Robinson and friends could always depend on Maddie.
“Maddie’s spirit was contagious,” Robinson said. “She was unashamed. Maddie was there for her friends and she is the definition of a good friend. If you needed someone to talk to, she would listen. If you wanted to get your mind off something, she sure would get your mind off it. Just being herself she would make you laugh. There is nothing like her contagious laughter. You could hear it from a mile away and when you heard it you would laugh a little yourself.”
Maddie has friends everywhere — in Dadeville, at the First Baptist Church, Lee-Scott Academy, Auburn University and in the last seven months in Cincinnati, Ohio.
Pat Limbaugh was first introduced to the McClendon family in 1992 as she had children attending Auburn. Limbaugh met Chris and the two became instant friends. Years later Limbaugh would be by Maddie’s side as Maddie started at Lee-Scott and became a student who touched everybody’s life, teachers too.
Limbaugh said she realized Maddie would make an immediate impact on the school. Limbaugh informed Maddie she couldn’t be on the cheerleading squad because she had missed tryouts.
“She looked at me with a big grin and said, ‘That’s OK. I’m gonna play softball,’” Limbaugh said “I knew then she would make Lee-Scott a better place and she did.”
Staff at Lee-Scott all have stories about Maddie. She would visit Limbaugh in her office for the secret stash of candy.
“I don’t want that candy on your desk,” Maddie would tell Limbaugh.
“She knew exactly where it was kept,” Limbaugh said. “Maddie brought a lot of joy to me. We had great conversations. We had a lot of conversations where we laughed. We had a lot of conversations where we cried.”
Maddie’s adventures even stretched to the ‘Dadeville Limo’ as she and other students would travel from the area to Auburn to attend Lee-Scott. Maddie was in Mike Jerigan’s first period history class.
“They were often late — most days late,” Limbaugh said. “But he never sent them to the office to get a tardy pass. I think he showed them a little favoritism. Sometimes he would have a student call to see what time they would arrive at school. It became somewhat of a joke.”
The staff of the school even knew Maddie’s favorite food.
“If you asked any teacher at Lee Scott, they would tell you that Oreos dipped in peanut butter were Maddie’s favorite snack,” Limbaugh said. “Not just a snack. It could be her breakfast, it could be her morning break or her afternoon snack. It might even be her lunch. If there were Oreos and peanut butter around you would find Maddie.”
The stories are countless and everyone at Maddie’s celebration of life is sure of one thing.
“Can’t you imagine today, Jesus listening to her stories,” Limbaugh said.
Limbaugh was there when Maddie pledged Pi Beta Phi just weeks before Maddie’s diagnosis of small-cell carcinoma of the ovary, hypercalcemic type.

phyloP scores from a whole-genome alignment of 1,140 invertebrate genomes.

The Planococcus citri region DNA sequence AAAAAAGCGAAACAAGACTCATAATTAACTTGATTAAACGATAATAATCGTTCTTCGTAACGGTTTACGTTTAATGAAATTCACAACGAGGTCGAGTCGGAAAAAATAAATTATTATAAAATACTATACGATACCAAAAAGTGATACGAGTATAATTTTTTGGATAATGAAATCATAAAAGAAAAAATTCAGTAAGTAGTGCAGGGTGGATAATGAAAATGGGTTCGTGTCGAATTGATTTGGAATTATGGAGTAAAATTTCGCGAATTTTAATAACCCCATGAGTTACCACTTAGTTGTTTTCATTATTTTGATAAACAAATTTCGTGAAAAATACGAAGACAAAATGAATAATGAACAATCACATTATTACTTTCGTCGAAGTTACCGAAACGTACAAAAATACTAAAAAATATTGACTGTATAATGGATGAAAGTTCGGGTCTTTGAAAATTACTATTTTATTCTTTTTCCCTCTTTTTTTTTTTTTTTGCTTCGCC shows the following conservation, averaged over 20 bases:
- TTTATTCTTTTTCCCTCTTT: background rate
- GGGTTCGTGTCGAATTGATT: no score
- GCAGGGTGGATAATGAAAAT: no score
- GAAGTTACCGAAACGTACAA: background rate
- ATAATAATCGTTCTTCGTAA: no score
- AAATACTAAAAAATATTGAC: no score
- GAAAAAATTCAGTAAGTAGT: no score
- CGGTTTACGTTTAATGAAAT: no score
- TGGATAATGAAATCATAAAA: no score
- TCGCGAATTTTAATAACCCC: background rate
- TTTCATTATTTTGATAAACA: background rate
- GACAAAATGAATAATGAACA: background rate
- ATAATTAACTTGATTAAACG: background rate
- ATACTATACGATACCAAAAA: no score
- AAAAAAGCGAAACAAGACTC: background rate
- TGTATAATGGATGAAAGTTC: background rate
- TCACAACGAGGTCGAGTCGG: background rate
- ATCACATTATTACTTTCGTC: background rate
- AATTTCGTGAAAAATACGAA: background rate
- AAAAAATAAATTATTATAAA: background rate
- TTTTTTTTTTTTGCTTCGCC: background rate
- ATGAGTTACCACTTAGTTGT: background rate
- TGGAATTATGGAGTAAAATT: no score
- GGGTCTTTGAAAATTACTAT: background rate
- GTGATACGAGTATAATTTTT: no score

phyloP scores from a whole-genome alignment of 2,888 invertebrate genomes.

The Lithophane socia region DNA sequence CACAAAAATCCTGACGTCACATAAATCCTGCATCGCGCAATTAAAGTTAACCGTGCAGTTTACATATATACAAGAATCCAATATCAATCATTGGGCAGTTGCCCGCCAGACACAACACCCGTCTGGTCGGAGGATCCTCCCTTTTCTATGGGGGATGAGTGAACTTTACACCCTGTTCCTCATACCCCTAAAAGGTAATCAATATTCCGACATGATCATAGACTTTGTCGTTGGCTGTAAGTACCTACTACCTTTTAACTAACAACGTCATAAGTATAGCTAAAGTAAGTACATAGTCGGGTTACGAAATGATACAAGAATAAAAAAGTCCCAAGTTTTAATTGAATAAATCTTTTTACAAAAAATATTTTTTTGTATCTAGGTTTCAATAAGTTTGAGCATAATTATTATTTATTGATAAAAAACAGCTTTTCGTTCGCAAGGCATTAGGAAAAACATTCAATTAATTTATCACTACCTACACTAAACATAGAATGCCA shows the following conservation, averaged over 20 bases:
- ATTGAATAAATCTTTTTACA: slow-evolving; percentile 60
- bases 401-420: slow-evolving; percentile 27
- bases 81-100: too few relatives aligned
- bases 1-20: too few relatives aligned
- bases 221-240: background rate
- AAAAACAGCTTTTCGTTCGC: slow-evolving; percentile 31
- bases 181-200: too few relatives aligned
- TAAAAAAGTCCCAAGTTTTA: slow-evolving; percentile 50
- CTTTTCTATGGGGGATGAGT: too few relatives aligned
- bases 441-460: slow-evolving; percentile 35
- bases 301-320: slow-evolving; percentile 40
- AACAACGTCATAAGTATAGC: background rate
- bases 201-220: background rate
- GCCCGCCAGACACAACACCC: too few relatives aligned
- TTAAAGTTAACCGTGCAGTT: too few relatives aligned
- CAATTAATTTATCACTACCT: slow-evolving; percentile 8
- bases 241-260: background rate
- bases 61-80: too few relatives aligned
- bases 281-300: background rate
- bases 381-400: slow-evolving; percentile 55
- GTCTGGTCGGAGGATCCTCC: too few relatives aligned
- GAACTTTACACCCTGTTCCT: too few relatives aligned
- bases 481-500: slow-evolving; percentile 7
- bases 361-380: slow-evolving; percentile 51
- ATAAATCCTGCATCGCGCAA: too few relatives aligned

“She is my angel Pi Phi sister,” Limbaugh said.
Maddie’s mother is sure her daughter is in Heaven not just because of their conversations but the way Maddie lived life everyday caring for others before herself.
“She knew the Lord as her Savior,” Chris said. “She always had faith and never questioned why she had this cancer.
“As parents, we may question it, but she never questioned it. She knew where she was going.”
Chris believes the way Maddie loved others unconditionally can serve everyone.
“Think about the opportunity that you have to serve others, even in small ways,” Chris said. “Serve others and make the world a better place, I think that is what Maddie would want. Maddie is healed and she wants us to carry on. I think we can serve others through our work, through our lives being kingdom kids, kingdom parents and kingdom young people.
“Maddie’s life and journey have purpose. We believe it is for His glory. We believe she led people to Jesus. I know she led Christians to an even stronger prayer life because people tell me that.”
In her last days Maddie was showing everyone how to live life and serve others selflessly.
“When Maddie came home, she insisted she walk down the stairs to greet her family and friends who had gathered in the front yard,” Dadeville First Baptist Church pastor Dr. Ben Hayes said. “She sat down in her wheelchair as if it were her throne and as if she were the queen holding court.
“We all just kind of stood there because we didn’t know what else to do. With that typical #MaddieStrong, Maddie-smile on her face she said, ‘What are y’all waiting for? Come and give me a hug.’”
Maddie is gone but will never be forgotten. Chris said her daughter loved to travel and will accompany the family on future trips.
“The next time we take a trip we are going to put a picture of her on a pole and carry it around with us,” Chris said. “She was always ready to go.”
Hayes believes Maddie knew where she was going and was comfortable with what was soon to come wanting others to follow.
“If Maddie could say anything to us today I think she would say, ‘What are y’all waiting for?’” Hayes said. “She would want nothing more than to one day for us to join her in Heaven.
“This time she won’t be in a wheelchair. She will be standing with her arms open wide wanting to welcome you into that place where she longed to be. The only you are going to get there, is the way she got there, through the grace of God by placing your faith in Jesus Christ.
That is the faith that gave her the strength to be #MaddieStrong.”